What is meat washing? What are the natural options for natural processors?
When you hear the term “meat washing”, what do you think?
I imagine putting some pork chops in the sink and scrubbing them with a sponge and soapy water. Or maybe tossing some T-bone steaks in the washing machine. Or vacuuming the roasts. Or mopping the hams. Just kidding. Nope, it’s none of those.
“Meat washing” is when you apply an antimicrobial agent to meat.
The reason the USDA requires this is to prevent the spread of potentially dangerous pathogens like e.Coli or salmonella.
Every meat processor needs to have a USDA-approved HAACP plan that includes every detail of their process, including which antimicrobial agents they’ll use to wash the meat. Changing this plan is time consuming and therefore costly.
*Side Note: Personally, I think this policy is a little extra when dealing with pasture raised animals in a state of natural health. However, the rules aren’t made for small farms like ours. They’re made for big ag, where animals are often raised indoors and require lots of chemical inputs to control microorganisms and create a safe environment.
The meat is not washed like you wash dishes or clothes or a floor. After slaughter, the carcasses are simply sprayed with an antimicrobial agent.
The USDA has a 41-page list of approved antimicrobial agents. Wow that’s a lot!
A grand majority of the approved products include highly processed, chemical ingredients like acetic acid, peroxyacetic acid, hydrogen peroxide, sulfuric acid, Sodium hypochlorite (AKA chlorine), salmonella bacteriophage, sodium benzoate, and dextrose.
If you research more, you’ll find that there are potentially negative health consequences from exposure to these substances. Just take chlorine for example. Even the CDC says that, if chlorine is ingested, you should seek medical attention or call 911 immediately. There is no known antidote for chlorine exposure.
OK OK OK, that was fairly extreme. Let’s take a step back and put it into perspective.
It’s not like when you eat meat washed in chlorine, you’re downing a cup of chlorine bleach. It’s in trace amounts.
But, what if everything you ate and put on your body and breathed in had trace amounts of poisonous chemicals? Well, it would not be trace amounts anymore. It would build up and likely cause chronic disease in the future.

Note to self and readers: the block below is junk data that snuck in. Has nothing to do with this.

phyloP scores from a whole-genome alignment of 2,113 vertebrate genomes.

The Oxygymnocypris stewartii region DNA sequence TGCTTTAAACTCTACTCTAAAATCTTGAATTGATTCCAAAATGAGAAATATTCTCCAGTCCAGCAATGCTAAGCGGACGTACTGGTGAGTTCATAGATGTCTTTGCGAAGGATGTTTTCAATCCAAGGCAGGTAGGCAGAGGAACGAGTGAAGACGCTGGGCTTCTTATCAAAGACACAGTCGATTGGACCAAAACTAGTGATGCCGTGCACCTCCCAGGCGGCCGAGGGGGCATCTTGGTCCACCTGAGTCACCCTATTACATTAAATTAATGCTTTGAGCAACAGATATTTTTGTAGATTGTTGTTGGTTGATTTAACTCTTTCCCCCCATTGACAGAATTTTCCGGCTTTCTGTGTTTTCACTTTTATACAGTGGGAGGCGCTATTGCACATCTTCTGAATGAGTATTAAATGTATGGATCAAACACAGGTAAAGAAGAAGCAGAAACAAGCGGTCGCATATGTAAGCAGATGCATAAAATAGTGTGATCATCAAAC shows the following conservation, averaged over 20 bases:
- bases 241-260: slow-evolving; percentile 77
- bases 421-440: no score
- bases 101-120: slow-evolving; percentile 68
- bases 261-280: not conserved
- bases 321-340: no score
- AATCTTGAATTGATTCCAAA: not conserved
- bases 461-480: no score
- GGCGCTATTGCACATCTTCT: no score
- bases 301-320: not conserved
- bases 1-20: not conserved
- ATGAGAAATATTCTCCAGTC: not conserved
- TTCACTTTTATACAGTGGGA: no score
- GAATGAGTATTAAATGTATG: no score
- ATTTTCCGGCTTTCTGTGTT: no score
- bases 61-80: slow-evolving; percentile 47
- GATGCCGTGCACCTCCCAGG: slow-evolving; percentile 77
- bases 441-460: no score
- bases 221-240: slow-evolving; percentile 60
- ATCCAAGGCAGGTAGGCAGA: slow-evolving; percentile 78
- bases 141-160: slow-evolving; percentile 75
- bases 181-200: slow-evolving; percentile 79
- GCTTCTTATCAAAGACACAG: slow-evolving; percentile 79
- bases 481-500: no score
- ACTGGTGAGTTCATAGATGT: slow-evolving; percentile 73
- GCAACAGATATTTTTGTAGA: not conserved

Perhaps this is one reason why Americans are overall unhealthy…?
And then, beyond our own health, there’s the health of the environment. If we’re using these chemicals when processing meat, they’ll eventually make their way into the water supply and affect the microbiology, plants, and animals in the surrounding areas.
However, there’s a glimmer of hope. If you read the list closely, there are some more natural ingredients listed. And, that’s what our processors use.
We are happy to announce that all of our grass-fed beef and soy-free pork are now washed in organic apple cider vinegar. There is one exception - the beef kielbasa sausage. This is from one of our old processors and was washed in citric and lactic acids.
Miller’s Bio Farm aims to produce ethically produced, all natural products to the best of our ability. We understand that we live within a system bigger than just our farm. It can be challenging to find the right partners. We are thankful and lucky that we have such amazing natural farmers and processors in our area that are pushing the movement forward to support your health.
You might be wondering about washing meat at home. Would that help reduce microbial contamination? Nope, it doesn’t.
Many people rinse chicken or other meats in their sink. Washing meat in water can remove slime or particles on the surface, but it does not kill bacteria. In fact, it’s likely that you’ll increase bacteria in your kitchen due to cross-contamination and splashing onto your counter or floors or other surfaces.
Salt brining meat is another way of washing meat at home. It’s awesome for adding flavor and allowing the meat to retain more flavor. But, again, it doesn’t kill bacteria.
And one more thought…
This is a complex issue with many things to consider - food safety, human health, animal well being, the environment, profitability, a growing population and more mouths to feed, and so on. What’s written here is simply my perspective, one in a huge ocean of perspectives.